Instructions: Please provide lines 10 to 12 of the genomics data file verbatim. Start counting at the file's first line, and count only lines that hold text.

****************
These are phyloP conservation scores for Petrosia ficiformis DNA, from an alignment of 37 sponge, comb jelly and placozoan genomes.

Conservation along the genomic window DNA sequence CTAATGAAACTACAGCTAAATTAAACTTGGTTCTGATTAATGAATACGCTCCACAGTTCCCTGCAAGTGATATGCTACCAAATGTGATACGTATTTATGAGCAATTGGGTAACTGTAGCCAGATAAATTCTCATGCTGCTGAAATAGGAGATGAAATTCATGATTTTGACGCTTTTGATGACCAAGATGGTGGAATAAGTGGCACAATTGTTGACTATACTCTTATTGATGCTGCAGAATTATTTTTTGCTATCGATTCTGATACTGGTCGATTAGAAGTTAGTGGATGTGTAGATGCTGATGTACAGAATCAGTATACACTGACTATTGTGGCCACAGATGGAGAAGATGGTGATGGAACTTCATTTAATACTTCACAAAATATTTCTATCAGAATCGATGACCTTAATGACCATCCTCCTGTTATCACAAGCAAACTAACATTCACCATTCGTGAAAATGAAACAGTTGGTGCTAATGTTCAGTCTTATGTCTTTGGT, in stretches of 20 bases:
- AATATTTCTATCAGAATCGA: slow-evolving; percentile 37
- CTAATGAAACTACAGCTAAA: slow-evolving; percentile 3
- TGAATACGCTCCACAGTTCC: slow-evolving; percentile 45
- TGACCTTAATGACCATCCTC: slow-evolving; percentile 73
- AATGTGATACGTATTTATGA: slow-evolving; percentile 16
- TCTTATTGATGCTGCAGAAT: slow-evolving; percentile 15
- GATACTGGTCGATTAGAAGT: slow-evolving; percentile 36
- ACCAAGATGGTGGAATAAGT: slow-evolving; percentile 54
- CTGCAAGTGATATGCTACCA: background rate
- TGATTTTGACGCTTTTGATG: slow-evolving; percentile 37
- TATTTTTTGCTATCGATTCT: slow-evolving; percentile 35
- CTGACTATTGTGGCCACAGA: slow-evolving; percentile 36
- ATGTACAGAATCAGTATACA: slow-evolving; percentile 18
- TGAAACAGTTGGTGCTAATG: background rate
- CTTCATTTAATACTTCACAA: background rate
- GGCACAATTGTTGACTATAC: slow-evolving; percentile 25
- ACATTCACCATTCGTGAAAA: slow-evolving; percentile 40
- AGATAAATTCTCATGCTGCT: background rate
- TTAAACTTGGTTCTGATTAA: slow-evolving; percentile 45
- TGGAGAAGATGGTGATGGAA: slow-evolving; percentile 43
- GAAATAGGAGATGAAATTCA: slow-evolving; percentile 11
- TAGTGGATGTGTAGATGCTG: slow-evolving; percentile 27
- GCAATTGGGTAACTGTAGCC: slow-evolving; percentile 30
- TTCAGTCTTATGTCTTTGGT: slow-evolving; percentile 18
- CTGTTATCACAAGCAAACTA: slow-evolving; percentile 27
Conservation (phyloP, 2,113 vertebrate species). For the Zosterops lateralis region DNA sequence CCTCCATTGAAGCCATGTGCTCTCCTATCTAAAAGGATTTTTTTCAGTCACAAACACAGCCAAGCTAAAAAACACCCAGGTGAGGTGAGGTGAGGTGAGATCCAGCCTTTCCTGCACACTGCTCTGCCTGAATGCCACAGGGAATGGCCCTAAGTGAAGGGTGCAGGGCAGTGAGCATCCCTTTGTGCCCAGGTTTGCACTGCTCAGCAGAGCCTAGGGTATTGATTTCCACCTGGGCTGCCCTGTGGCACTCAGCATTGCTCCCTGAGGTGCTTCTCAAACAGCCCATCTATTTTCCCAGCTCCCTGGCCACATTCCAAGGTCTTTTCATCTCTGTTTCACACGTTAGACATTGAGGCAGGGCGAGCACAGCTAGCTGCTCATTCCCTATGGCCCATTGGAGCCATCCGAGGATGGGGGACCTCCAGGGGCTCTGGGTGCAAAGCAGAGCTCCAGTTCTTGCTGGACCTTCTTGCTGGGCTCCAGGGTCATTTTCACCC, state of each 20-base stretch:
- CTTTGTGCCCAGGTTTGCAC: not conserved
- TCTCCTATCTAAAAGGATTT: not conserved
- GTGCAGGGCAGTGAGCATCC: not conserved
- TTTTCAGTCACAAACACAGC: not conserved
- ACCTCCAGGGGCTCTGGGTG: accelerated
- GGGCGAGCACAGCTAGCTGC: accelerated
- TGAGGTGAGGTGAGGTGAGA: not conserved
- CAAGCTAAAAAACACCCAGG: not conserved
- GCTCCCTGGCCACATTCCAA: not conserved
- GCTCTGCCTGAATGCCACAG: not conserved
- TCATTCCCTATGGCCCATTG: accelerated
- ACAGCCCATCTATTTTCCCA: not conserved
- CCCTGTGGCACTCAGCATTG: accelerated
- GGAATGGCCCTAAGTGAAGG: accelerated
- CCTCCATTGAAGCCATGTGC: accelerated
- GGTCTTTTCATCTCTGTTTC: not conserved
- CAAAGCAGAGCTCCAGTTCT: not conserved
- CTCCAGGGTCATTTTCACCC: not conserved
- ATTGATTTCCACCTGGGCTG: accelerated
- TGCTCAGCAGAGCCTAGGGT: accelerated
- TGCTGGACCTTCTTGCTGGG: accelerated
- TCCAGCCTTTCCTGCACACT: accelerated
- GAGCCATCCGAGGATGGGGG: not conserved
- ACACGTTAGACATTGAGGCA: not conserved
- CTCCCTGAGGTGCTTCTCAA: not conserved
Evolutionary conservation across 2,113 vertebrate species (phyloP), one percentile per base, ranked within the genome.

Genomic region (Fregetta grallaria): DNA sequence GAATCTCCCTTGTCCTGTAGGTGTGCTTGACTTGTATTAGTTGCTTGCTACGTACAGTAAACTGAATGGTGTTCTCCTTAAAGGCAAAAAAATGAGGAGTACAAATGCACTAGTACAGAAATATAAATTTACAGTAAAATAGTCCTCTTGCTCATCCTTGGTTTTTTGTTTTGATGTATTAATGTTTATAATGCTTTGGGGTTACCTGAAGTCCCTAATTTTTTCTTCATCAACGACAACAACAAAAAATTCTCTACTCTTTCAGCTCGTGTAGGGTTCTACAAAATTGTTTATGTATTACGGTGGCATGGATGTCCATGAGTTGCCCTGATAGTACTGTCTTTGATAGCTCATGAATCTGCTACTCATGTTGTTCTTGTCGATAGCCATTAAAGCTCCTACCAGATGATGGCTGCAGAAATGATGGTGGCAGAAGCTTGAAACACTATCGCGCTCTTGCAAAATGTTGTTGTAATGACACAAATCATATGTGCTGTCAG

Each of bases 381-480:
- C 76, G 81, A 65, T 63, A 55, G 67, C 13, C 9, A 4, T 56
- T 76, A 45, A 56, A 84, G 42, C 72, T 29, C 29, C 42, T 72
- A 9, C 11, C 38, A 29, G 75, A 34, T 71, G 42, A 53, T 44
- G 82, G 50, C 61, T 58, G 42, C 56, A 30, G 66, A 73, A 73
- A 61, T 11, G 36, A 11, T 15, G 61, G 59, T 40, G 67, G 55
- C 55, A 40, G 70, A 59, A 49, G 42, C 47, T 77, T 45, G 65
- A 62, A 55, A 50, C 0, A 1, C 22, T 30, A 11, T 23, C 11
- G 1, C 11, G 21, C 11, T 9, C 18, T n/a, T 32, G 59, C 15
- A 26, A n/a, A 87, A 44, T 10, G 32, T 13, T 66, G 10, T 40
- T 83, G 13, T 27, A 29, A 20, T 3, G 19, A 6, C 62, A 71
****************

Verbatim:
- ACCAAGATGGTGGAATAAGT: slow-evolving; percentile 54
- CTGCAAGTGATATGCTACCA: background rate
- TGATTTTGACGCTTTTGATG: slow-evolving; percentile 37